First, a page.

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Information presented on this website is for educational purposes only.
Materials presented have not been evaluated by the U.S. Food & Drug Administration and is not meant to diagnose or treat medical illnesses.
 

 


Philosophical Differences Between Western and Chinese Medicine:

Part 1: Western Medicine
Part 2: Traditional Chinese Medicine
Part 3: Modern Chinese Medicine

 
Liver Disorders
Hepatitis C
Liver Fibrosis
Alcoholic Hepatitis
Non-Alcoholic Steatohepatitis (NASH) or Fatty Liver  
Auto-Immune Hepatitis
Cholestatic Hepatitis
 

Chronic Lyme Disease


IBS/Crohn's Disease


 

Modern Chinese Medicine and Supportive Therapies for Cancer Patients
Artemisinin and its Derivatives
 



 



 


Philosophical Differences Between Western and Chinese Medicine 
(Part 1-- Western Medicine)

Western medicine is based on modern biomedical science and is an evidence-based medicine. Its methodology is fundamentally analytical and reductive. This method is very powerful in understanding the structure and function of the human body and disease-causing agents such as bacteria, fungi, protozoa, virus, etc. Anatomy, histology, cytology, ultra-structure, molecular biology, and sub-molecular biology have given us a clear and detailed view of the physical and chemical structure of the body. The recently disclosed gene-map has even revealed our fundamental genetic make-up. These advances in health care have improved the quality of human life tremendously and because of this success, modern western medicine has become the predominant medical system in the world. However, no system is flawless and able to solve every problem. In the case of chronic diseases, the methodology of Western medicine is not always accommodating for three main reasons.

First, because no two individuals are the same, ideal medication has to be individualized. Unified therapeutic strategy (one disease one treatment, such as IFN-based treatment for Hepatitis C) used in western medicine cannot meet this requirement. Because of the great variability that exists among individual patients, properly prescribed treatment is still a mixed bag of science and art. Recently developed pharmacogenetics is trying to deal with this problem, but this branch of modern western medicine is still in its infancy and the present "one size fits all" method will only yield partial efficacy.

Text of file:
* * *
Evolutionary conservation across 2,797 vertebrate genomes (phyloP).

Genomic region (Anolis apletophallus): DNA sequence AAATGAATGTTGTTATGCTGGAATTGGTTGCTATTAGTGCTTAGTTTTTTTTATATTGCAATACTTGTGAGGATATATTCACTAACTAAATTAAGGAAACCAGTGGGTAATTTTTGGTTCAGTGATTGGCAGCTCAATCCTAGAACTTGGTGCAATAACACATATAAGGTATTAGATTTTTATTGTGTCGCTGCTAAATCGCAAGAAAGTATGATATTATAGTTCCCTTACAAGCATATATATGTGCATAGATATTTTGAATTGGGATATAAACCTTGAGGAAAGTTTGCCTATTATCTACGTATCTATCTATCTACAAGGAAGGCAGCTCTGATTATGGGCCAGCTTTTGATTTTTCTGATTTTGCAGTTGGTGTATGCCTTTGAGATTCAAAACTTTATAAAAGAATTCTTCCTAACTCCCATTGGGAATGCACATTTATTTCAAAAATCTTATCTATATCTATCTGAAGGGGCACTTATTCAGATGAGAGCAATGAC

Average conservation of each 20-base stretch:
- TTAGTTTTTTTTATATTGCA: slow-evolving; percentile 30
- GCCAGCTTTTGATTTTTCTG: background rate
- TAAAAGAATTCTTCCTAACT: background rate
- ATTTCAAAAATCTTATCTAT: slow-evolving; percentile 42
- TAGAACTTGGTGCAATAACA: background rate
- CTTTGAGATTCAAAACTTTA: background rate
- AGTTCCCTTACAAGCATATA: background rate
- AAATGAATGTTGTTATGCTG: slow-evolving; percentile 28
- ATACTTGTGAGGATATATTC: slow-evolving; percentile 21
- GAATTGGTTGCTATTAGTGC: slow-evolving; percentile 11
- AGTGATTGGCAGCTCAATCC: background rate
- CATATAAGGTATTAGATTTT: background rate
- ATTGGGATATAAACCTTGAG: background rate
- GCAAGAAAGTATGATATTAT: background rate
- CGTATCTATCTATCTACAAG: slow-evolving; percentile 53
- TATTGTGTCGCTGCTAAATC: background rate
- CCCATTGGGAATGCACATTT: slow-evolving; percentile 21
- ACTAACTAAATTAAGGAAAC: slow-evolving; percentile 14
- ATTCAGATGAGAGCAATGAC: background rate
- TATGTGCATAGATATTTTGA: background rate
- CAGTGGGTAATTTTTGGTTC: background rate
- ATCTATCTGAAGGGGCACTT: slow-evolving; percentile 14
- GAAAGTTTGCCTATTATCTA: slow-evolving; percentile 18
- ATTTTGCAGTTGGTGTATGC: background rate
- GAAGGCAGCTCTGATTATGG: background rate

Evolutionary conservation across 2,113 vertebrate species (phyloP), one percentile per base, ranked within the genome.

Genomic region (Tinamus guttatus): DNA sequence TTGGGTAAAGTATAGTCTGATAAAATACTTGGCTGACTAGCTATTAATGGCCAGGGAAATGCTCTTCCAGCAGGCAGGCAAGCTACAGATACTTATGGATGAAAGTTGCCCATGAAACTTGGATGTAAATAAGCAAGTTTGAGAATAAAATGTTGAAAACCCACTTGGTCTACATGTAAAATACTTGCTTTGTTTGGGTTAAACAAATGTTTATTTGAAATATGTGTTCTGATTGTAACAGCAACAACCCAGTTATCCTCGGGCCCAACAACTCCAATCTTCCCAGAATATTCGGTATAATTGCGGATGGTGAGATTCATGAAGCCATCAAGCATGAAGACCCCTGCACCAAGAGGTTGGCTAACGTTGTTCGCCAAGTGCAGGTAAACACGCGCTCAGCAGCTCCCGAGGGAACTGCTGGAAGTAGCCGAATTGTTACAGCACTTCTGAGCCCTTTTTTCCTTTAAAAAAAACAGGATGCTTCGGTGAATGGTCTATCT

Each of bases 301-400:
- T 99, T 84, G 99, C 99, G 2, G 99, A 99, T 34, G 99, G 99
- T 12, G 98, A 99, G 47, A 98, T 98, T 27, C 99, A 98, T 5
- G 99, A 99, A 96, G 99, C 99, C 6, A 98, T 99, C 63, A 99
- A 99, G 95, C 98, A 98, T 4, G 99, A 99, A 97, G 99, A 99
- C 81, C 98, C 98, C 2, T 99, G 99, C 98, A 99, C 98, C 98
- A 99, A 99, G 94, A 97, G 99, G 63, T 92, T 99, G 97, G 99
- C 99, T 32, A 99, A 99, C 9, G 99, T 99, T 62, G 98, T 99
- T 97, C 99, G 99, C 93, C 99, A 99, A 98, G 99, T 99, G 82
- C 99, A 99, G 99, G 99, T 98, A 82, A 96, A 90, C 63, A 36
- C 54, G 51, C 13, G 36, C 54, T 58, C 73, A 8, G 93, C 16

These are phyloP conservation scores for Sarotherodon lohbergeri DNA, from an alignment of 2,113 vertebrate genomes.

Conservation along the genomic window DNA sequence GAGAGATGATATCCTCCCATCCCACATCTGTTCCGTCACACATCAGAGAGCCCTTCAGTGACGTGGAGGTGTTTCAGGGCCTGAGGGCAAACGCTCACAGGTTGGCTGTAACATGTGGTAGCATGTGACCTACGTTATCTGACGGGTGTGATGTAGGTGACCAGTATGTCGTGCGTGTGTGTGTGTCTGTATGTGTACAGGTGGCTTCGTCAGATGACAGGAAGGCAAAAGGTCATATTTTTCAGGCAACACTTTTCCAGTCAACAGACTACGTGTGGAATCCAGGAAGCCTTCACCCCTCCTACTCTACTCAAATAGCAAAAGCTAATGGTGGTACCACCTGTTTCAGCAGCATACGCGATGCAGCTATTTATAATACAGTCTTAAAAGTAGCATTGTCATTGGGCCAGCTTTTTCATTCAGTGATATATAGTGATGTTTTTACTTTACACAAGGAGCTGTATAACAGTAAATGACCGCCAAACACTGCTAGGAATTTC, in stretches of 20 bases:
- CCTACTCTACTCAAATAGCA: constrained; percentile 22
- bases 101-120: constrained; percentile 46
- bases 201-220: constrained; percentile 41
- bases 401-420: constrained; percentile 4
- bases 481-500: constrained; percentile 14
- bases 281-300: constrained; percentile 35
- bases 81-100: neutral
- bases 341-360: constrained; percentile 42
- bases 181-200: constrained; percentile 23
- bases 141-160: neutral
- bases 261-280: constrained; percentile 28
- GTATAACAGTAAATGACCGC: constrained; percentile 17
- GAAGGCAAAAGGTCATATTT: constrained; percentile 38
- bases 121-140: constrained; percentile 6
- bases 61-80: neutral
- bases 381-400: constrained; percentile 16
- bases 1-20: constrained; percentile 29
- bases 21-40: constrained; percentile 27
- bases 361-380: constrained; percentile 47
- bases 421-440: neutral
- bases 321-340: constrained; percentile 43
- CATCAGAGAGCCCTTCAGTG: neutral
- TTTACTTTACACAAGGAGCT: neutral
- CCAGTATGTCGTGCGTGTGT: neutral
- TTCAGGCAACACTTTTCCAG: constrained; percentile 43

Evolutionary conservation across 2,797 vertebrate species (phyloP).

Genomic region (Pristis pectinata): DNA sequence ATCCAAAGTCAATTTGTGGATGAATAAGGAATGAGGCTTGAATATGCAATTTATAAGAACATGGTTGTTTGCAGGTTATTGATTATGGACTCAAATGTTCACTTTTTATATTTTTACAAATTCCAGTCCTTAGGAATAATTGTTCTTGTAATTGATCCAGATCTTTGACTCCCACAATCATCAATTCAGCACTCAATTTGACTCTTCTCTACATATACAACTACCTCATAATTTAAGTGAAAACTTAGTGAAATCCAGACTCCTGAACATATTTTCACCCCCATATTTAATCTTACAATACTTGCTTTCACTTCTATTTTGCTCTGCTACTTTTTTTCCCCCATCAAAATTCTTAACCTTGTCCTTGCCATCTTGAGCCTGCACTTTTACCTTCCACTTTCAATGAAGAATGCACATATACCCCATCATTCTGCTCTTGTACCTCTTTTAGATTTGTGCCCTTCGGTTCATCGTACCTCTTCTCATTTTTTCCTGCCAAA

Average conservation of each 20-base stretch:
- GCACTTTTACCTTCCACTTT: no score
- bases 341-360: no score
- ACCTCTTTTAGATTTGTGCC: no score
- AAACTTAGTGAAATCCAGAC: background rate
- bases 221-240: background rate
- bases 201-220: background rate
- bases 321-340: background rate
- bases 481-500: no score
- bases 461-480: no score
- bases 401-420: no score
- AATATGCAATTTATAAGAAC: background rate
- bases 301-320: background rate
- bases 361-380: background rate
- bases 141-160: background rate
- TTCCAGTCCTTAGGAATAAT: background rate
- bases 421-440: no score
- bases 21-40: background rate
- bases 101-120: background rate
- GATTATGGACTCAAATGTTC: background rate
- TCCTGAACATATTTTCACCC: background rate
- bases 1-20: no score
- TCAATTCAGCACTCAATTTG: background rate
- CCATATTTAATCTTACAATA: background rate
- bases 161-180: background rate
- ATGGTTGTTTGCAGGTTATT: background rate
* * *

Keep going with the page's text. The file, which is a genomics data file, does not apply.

Second, although the analytical approach is powerful, being linear is also the weakness of modern western medicine. Because the human body is an open, large, and complex system, it is impossible to understand it by analyzing its subsystems alone. The sum of the parts will not add up to the whole because of the complex interdependencies that exist. The linear analytical approach of modern western medicine is accustomed to using the reduction method to simplify complicated clinical situations. One of the examples is the treatment of chronic hepatitis C. For this complicated liver disease, western medicine's linear equation is HCV +(infects) Body = Hepatitis C; Body - (eradication) HCV = Cure. Conventional western hepatitis C treatment strategy based on this type of linear method is solely focused the eradication of the virus and fails to address the numerous other changes that a patient experiences once he or she is infected. In the chronic stage, there may be many pathological damages present  and if a patient cannot tolerate or respond to the conventional anti-viral treatments, he or she is left with few options but to wait for newer anti-viral treatments.

Third, in this simplified model, human body's role in the disease pathogenesis has disappeared. In reality, viral infections consist of two sides, the invading virus and the body's reactions to this invasion. In the conventional western medical model, the human body's reactions and pathological changes are rarely taken into account. So, the treatment strategy for chronic diseases such as Hepatitis C rarely includes measures to help the restoration of the liver and other body functions. After 20 to 30 years of a HCV infection, the pathogenetic factors can have much more profound effects on the liver disease progression than the etiological factor (the virus). Unfortunately, conventional western medical treatment is still focused solely on the etiologic factor and does not address the other complications of chronic liver disease. So far, the clinical outcome of treating chronic viral hepatitis using a pure analytical methodology has not been satisfactory. During the recent hepatitis C consensus development conference held in Washington in June, 2002, experts expressed their belief that only about 30% of hepatitis C patients are eligible for the interferon-based anti-viral treatments due to the potential side-effects. Of these eligible patients, the estimated response rate is only around 50%, leaving the majority of patients without alternatives in the conventional treatment arena.

These three major deficiencies in western medicine are the main reasons Hepatitis C patients are turning to alternatives such as Chinese medicine. (Part 2 will explore Chinese medicine and its methodology.)

 

 

Copyright  2005 Sinomed Research Institute

Medical Information Resources:
http://www.nih.gov/
http://www.nlm.nih.gov/

http://nccam.nih.gov/


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